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Fort Grant

The Fort Grant Band in rehearsal.

The Fort Grant Band in rehearsal.

In 1885, when Geronimo and the Chiricahua Apaches were raiding in southern Arizona, the 10th Cavalry was transferred from Texas to Forts Grant, Thomas, Apache and Verde in the Arizona Territory.  (The 10th was one of the cavalry regiments organized with black troops after the Civil War.  Indians called the men Buffalo Soldiers after their short curly hair.) The men of the 10th sent to Fort Grant had been given one of the most desirable postings in the Arizona Territory.

The fort was at the north end of the Sulphur Springs Valley at an elevation of 4,000 feet, about 40 miles from Safford.  Weather was mild, there was Mount Graham as a backdrop, and there were fine adobe and stone homes for officers’ quarters, a tennis court and even a small pond for boating.

The one drawback was the water supply.  In 1887, when Major Anson Mills took command of the post, there was talk of abandoning it for lack of dependable water. General Miles, his commanding officer, was anxious to keep the fort operating and believed Mills could obtain the water he needed from the mountains.

He helped Mills acquire the materials to build a water system, spending $16,000 to pipe water from Grant Creek and store it in cisterns and ponds on the post grounds.

One of the ponds was the cement-lined 60 foot by 200 foot Lake Constance (named for Mills’ daughter) just visible in the center of the parade ground photograph.

With the new system, there was enough water pressure to run fountains on the post, one of which is jetting out of Lake Constance, and to green up the parade ground.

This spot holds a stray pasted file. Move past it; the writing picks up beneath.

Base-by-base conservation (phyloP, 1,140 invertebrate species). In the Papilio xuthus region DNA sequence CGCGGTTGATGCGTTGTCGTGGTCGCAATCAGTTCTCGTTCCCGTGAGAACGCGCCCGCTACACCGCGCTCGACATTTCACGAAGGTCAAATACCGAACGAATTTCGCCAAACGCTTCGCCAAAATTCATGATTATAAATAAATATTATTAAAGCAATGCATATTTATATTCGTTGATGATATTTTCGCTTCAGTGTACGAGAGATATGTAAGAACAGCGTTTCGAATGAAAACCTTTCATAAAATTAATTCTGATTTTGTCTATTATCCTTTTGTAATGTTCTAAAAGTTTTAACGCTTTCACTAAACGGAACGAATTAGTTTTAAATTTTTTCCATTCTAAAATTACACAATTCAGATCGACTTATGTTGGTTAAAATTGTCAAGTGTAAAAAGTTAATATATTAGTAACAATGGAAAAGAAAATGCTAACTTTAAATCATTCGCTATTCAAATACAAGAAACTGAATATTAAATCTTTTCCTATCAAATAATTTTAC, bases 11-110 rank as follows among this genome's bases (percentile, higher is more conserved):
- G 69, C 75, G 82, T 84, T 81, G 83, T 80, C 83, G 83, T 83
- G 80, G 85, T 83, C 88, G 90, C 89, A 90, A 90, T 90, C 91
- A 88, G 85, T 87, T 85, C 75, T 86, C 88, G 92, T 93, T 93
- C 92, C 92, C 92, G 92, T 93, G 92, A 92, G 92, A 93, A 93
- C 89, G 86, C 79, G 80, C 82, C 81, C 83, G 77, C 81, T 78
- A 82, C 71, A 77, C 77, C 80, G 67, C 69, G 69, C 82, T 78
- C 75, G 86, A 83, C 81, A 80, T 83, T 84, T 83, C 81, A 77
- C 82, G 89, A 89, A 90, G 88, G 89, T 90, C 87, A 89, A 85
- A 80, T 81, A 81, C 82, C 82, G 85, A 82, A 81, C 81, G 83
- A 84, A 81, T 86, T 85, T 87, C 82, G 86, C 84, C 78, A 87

Among the other amenities at the fort was the First Infantry Band, which in addition to parade ground duty, performed minstrel shows at the fort chapel.

There was an ex-army musician working as a civilian at the fort named Anton Mazzanovich, who organized shows and who probably is the source of the band photograph.  He collected photos of the frontier army of the 1880s in the Arizona and New Mexico Territory.

Mazzanovich was a musician from his earliest youth.  He immigrated to San Francisco from Austria with his family in 1868, when he was 8 years old.

The next year he and his father enlisted as musicians in the 21st Infantry.  In those days, musicians were expected to fight as well as perform.   Although Anton was too young to carry a weapon, he served as an orderly during the Modoc wars along the California-Oregon border.  By the age of 14, he was mustered out and on his own.

He came to Arizona in 1881, reenlisted and was assigned to the Regimental Band and Troop F of the 6th Cavalry.  He was at Fort Apache after the Apache uprising at Cibicue and at the San Carlos Reservation when Geronimo and the Chiricahuas broke out in October 1881.

The next year he was discharged because of an eye ailment and went to work as a civilian at the Officers Club at Fort Grant.  There he pursued his love of theater and music and organized and performed in the above-mentioned minstrel show.  By all accounts it was a great success.

— Arizona Capitol Times archives. Photos courtesy Arizona Historical Society, Tucson and Phoenix.

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